A meeting place for tradition and modernity, viewed from a Masorti perspective
Friday, 6 December 2013
On the Death of Mandela - And Parashat Vayigash
This isn’t a eulogy.
That would be inappropriate, and besides there are many far better placed than I.
Want to give a sermon in honour of the passing of a giant in my life, and that of the world.
And I’ll have a word of two to share about Joseph, another leader who knew darkness and imprisonment and came through that experience of oppression to provide great leadership.
He was in a category of one, an elder to the world and his life touched mine.
I believe he provided a leadership unmatched in our times.
Three insights into his life and death.
Mandela had great faith.
When I suggest he had faith, it’s not the classic relationship with God I have in mind.
Mandela’s religious convictions were complex. Clearly great love for Desmond Tutu in particular.
But not talking about religious dogma and belief in a particular kind of deity.
True faith is that which exists when the physical corporeal environment gives nothing to rely on.
When all that goes, what is left, what inspires a person to believe in the possibility of a future and human possibility when left to rot in a prison cell for more than 20 years?
The thing that is irresolute in the face of such physical depravity is faith.
It’s the thing that makes no sense to hang on to, it’s the thing that cannot be taken away by oppressors whether the oppression comes dressed as prison wardens, or cancer cells or P45s or anything else.
Faith is that thing we should all pray never to have tested.
But it’s the thing that keeps us believing even in the darkest of times.
Mentioned Joseph – in fact spoke about this last week.
In the darkness of the pit, in the experience of being sold into slavery, in the experience of being imprisoned because of the false accusation of Potifar’s wife, Joseph demonstrated faith.
And through his experiences on Robben Island, even through the death of his own son, it’s clear that Mandela also demonstrated faith.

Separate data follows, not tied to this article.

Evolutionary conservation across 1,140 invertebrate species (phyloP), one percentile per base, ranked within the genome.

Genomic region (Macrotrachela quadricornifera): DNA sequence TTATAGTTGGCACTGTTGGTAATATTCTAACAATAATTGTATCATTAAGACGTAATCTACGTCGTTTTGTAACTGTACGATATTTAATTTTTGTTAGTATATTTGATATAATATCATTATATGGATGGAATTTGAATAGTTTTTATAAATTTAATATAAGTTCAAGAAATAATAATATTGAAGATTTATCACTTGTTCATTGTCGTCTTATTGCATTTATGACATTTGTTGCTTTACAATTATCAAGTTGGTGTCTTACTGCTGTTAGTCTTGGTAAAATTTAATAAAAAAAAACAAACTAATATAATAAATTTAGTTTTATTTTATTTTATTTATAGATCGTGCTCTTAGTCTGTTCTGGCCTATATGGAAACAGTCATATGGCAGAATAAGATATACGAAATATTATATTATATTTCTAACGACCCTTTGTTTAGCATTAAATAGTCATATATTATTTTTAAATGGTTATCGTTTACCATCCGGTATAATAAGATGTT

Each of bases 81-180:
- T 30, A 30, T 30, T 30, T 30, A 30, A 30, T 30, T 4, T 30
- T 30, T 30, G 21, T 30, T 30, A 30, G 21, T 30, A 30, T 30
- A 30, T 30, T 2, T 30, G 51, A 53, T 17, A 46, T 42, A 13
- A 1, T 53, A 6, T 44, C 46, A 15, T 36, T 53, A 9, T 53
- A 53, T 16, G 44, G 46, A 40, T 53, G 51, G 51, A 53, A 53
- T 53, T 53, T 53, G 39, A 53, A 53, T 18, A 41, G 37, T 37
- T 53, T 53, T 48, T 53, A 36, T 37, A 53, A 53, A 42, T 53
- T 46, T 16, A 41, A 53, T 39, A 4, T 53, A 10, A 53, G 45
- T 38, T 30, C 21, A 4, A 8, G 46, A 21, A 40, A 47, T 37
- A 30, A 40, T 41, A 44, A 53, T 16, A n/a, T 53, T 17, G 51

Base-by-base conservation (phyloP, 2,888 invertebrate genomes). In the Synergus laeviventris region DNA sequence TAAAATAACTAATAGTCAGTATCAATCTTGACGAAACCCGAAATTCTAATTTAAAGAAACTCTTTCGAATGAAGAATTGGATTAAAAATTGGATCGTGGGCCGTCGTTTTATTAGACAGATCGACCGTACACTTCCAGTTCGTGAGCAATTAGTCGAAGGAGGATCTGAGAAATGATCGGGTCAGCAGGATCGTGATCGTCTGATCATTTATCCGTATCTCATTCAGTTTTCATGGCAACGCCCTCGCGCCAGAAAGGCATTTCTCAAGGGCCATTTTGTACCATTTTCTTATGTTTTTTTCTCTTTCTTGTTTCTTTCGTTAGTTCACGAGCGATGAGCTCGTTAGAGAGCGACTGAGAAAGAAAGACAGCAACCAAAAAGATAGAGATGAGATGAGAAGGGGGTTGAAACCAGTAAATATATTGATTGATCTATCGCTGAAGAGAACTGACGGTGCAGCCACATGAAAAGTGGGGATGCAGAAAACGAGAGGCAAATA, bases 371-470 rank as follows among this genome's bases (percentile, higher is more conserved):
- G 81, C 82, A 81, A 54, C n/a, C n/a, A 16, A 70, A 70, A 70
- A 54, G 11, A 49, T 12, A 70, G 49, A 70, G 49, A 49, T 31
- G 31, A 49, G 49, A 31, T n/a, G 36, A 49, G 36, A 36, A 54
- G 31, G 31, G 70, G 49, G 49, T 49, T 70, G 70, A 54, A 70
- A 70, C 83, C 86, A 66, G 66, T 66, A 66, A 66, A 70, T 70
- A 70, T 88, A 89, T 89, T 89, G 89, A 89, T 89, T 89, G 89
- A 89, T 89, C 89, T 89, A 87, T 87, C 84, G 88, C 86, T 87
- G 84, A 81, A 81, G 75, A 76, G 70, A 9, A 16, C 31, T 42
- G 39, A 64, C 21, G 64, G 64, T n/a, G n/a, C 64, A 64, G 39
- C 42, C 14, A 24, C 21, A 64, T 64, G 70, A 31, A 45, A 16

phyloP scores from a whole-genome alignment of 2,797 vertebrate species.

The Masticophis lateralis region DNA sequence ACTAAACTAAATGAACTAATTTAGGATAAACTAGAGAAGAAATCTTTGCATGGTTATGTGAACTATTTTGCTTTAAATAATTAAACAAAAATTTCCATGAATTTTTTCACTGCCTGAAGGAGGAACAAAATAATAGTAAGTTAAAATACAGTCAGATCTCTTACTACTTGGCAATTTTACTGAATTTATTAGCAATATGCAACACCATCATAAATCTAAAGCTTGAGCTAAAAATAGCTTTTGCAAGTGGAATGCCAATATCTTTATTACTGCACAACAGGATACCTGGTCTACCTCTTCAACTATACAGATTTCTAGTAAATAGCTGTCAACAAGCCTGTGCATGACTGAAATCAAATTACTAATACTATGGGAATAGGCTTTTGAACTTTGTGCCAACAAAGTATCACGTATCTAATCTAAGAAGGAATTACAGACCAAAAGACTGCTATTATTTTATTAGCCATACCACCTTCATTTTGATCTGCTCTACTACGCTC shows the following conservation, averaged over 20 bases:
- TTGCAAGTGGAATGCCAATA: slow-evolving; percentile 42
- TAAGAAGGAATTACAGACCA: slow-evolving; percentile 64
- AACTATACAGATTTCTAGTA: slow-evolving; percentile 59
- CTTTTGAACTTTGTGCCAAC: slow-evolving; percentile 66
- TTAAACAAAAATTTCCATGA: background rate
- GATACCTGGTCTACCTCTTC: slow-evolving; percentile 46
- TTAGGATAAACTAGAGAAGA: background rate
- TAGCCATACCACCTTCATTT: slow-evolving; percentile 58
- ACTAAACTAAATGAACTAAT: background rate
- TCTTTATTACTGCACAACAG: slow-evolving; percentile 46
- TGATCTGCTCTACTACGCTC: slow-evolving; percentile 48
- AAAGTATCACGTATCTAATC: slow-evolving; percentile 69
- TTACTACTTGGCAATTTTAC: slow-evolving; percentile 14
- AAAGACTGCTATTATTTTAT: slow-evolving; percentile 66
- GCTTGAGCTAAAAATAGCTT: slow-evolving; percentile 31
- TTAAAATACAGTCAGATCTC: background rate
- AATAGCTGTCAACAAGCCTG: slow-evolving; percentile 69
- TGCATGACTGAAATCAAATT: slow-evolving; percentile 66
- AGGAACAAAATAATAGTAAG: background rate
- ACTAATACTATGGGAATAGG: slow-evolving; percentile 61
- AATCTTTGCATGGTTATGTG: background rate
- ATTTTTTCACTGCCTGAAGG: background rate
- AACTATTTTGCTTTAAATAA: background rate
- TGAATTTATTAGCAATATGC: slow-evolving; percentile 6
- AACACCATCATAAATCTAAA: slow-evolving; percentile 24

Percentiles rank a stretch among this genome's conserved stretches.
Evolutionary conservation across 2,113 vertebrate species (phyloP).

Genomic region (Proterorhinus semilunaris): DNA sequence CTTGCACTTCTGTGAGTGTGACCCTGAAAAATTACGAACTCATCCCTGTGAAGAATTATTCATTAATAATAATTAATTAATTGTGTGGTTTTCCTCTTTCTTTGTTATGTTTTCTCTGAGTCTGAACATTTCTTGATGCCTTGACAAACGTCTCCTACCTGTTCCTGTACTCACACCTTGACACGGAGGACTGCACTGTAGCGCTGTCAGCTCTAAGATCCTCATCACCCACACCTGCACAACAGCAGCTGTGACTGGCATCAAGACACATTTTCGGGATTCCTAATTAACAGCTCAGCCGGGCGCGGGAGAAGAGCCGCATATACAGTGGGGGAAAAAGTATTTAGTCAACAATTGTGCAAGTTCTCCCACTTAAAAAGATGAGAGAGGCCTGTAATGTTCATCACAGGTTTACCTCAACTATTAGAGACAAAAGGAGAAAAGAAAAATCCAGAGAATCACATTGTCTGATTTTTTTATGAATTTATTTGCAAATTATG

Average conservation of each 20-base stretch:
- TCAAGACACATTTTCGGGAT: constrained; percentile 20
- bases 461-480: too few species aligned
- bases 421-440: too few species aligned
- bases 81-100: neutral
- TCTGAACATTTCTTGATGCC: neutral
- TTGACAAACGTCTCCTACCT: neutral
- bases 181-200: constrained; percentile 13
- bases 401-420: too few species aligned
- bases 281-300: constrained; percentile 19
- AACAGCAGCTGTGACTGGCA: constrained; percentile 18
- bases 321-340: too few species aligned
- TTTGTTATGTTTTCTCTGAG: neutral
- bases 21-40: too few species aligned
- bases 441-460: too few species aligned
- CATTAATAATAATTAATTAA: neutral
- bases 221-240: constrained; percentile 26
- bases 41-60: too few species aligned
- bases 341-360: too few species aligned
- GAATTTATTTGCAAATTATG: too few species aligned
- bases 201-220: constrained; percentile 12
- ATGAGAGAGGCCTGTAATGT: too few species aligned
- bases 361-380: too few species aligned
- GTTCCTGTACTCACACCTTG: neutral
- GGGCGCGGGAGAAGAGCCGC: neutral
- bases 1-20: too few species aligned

And that faith is the source of hope and of love and that faith is the source of what makes us human.
And the greater the faith, the greater the human.
And Mandela’s faith was great.
The second thing is this.
Mandela worked out how to look at a human being and see a creation in the image of God.
Again I don’t want to co-opt Mandela religiously – he had his own stunningly poetic way of explaining his life and work – but this is the way I have to talk about the outstanding moral contribution of his life.
Exactly what he did and believed as a young man, I make no claim.
But from the time he walked out of those prison gates he looked at the face of the hated Afrikaner opponents to everything he, Mandela, believed in, and saw humanity.
Maybe that’s a little over-romantic.
In his autobiography Mandela records how he and those who followed him even in prison worked to befriend the prison wardens, ‘hostility’ wrote Mandela was self-defeating. There was no point in having a permanent enemy among the wardens.’
But he goes on to say, ‘It was ANC policy to try to educate all people, even our enemies; we believed that all men, even prison service wardens, were capable of change.’
It’s this commitment to the possibility of ‘all men, even prison wardens’ that, surely, explains some of the great acts of leadership in Mandela’s earliest days as President of a truly democratic South Africa – I wrote last night of his wearing the Springbok jersey to the World Rugby Finals. I read today of the invitations to his inauguration sent to his jailors, his prosecutors and his interrogators.
That’s the truly remarkable moral strength, the strength to live through oppression and refuse to come out hating.
The strength to live through the experience of having your humanity stripped from you and still to believe in the inherent decency and goodness of all humanity.
It takes great strength to refuse to fight violence not with violence but love.
And were it not for that strength, God help us, God help Africa.
There is, perhaps, an equivalence in the story of Joseph.
Joseph has, of course, had a difficult relationship with his brothers who were prepared to leave him to die, only to decide to sell him into slavery.
In this week’s parasha we get the moment Joseph reveals himself to his long-lost family as his brother.